Singapore, Japan and Spain are the three countries where people have the greatest life expectancy under healthy conditions, according to a report published Thursday by The Lancet magazine. The healthy life expectancy is 74.2 years in Singapore, 73.1 years in Japan and 72.1 years in Spain.
At the opposite end, the countries with the least healthy life expectancy rates are the Central African Republic (44.8 years), Lesotho (47 years) and South Sudan (50.6 years). The US Global Burden Disease (GBD) report finds that the world’s population has risen by about 192 percent since 1950, when 2.6 billion people were living around the world by 2017, with a global population of 7.6 billion people.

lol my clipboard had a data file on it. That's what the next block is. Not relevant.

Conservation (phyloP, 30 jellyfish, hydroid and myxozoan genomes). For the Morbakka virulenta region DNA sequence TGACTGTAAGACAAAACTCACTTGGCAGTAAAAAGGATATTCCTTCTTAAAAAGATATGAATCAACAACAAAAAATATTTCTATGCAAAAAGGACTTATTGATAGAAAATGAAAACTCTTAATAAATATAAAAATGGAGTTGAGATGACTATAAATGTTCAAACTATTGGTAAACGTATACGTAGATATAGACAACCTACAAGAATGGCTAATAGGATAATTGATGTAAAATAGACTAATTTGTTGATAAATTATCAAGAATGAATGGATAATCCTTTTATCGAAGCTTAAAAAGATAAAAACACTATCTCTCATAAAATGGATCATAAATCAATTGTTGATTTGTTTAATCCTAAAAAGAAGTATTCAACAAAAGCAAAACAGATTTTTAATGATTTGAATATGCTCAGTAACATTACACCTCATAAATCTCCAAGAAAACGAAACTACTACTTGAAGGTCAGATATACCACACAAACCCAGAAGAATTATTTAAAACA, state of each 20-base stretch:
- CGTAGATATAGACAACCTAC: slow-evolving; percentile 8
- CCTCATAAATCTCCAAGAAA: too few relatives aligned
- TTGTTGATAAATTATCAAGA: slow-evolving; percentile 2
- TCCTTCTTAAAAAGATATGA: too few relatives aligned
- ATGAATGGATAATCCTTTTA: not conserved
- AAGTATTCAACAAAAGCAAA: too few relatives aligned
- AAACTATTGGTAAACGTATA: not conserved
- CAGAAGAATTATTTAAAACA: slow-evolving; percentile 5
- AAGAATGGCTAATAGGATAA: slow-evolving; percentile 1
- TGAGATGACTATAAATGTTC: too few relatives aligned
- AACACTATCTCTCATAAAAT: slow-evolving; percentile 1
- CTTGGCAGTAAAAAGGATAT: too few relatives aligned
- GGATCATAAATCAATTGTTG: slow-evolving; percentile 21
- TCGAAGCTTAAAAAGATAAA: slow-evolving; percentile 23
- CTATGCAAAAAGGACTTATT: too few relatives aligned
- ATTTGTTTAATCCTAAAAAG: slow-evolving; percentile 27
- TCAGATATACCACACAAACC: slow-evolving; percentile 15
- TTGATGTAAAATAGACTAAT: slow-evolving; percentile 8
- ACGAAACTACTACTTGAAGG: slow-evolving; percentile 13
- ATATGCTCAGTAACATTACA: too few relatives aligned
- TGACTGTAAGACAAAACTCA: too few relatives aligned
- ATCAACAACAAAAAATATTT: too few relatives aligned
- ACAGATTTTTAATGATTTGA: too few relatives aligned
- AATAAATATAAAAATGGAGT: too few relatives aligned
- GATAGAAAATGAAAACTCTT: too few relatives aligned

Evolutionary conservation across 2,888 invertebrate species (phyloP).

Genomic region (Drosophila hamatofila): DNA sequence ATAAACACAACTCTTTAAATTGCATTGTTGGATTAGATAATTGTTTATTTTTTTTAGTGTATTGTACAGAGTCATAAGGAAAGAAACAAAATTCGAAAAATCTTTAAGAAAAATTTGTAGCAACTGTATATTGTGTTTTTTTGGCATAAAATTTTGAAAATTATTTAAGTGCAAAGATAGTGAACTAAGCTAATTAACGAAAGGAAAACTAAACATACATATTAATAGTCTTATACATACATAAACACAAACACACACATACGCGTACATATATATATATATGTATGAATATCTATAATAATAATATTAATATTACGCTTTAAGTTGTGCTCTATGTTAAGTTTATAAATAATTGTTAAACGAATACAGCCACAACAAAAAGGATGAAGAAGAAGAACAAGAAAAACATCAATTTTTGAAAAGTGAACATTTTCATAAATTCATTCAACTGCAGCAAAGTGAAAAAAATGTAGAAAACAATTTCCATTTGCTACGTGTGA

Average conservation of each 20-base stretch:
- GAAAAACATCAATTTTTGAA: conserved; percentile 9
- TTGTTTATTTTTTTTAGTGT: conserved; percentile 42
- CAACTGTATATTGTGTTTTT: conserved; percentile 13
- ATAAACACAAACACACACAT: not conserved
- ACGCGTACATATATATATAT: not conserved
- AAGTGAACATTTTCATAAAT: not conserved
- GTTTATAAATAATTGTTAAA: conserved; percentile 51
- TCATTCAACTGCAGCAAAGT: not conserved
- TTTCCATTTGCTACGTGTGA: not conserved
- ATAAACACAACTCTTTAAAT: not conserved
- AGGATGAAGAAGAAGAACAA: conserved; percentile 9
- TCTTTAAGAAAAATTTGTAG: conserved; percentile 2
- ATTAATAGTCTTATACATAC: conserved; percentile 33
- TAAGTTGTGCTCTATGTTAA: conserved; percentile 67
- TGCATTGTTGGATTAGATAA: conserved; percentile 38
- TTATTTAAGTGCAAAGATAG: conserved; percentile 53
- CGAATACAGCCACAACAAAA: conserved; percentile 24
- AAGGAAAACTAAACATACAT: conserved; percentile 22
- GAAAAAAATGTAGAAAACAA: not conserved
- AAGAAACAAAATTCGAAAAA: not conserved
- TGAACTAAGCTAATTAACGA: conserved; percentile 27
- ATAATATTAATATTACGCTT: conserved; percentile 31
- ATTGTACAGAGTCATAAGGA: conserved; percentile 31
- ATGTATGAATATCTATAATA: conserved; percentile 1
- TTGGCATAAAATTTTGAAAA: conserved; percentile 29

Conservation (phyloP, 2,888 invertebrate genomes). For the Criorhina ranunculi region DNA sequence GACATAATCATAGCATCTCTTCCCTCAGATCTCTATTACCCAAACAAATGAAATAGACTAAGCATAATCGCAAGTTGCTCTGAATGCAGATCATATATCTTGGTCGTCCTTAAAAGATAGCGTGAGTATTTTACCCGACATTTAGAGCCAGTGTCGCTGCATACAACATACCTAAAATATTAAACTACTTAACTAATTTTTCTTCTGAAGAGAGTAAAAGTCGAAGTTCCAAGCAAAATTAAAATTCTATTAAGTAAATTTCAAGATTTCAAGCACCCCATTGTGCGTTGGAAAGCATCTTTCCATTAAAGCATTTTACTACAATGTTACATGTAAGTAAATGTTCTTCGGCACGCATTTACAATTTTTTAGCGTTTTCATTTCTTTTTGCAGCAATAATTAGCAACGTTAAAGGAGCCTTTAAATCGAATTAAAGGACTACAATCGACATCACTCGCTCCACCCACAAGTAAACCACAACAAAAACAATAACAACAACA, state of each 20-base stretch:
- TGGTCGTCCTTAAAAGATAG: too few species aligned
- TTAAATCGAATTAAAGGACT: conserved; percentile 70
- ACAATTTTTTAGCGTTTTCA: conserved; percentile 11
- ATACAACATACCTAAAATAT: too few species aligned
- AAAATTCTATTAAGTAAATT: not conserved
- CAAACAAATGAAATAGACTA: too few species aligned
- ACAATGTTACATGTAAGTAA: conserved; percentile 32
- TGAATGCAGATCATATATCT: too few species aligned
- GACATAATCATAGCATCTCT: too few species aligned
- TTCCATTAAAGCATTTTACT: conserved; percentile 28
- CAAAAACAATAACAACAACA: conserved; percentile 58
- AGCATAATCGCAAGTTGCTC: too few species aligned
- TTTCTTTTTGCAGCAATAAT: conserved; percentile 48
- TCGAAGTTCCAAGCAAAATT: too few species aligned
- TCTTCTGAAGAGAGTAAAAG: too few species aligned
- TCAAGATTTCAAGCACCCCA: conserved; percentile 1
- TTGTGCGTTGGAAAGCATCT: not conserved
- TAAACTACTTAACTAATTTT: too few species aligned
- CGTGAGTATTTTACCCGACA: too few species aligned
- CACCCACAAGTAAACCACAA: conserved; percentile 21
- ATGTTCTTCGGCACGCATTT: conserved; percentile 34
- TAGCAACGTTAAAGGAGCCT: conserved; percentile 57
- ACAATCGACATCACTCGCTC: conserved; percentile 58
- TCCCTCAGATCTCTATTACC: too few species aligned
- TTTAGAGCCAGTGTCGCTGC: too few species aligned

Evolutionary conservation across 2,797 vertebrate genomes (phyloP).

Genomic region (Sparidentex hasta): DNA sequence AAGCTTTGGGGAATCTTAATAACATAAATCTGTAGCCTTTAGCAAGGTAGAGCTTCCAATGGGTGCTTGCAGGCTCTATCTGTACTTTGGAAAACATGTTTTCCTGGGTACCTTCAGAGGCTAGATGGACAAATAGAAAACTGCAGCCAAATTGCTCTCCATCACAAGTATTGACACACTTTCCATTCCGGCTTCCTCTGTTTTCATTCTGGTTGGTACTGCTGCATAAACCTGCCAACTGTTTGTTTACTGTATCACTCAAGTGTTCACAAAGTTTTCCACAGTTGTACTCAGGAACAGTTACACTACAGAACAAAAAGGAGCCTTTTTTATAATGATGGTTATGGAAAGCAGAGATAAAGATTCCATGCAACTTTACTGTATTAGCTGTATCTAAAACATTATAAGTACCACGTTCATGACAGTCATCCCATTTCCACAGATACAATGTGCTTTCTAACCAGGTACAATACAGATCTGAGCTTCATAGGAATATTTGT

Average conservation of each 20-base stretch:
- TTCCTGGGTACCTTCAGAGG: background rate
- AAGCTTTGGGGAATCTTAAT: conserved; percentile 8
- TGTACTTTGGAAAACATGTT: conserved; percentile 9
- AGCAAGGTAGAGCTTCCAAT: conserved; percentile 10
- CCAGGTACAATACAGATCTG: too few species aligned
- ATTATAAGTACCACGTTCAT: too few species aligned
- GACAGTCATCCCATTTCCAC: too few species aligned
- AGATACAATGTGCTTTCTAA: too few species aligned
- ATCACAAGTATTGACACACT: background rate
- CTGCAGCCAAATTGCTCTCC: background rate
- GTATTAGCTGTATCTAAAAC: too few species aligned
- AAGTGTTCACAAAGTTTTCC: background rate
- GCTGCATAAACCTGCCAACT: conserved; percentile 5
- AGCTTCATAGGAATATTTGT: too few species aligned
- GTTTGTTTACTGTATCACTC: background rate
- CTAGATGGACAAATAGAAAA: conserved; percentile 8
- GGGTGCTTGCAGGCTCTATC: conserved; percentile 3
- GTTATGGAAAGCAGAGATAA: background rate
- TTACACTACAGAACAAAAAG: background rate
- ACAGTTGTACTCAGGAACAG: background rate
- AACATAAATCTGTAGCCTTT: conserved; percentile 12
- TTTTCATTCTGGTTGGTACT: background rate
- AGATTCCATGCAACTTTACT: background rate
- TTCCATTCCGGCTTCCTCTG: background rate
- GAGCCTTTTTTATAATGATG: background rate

Between 2007 and 2017, the global population grew by approximately 87.2 million people each year, while between 1997 and 2007 the increase was 81.5 million annually. In the seven years prior to 2017, 33 countries experienced a population decline, most of them in Europe, including Spain, Greece, Portugal and Romania, as well as Japan, Cuba and Puerto Rico.
In the analysis of the incidence of health problems in the world, the study reveals that the largest proportion of healthcare workers available to the population is in Cuba, Qatar and most European countries, while the lower proportion is in sub-Saharan Africa.
The study also reveals that men are more likely than women to be affected by non-communicable diseases such as heart attacks and strokes.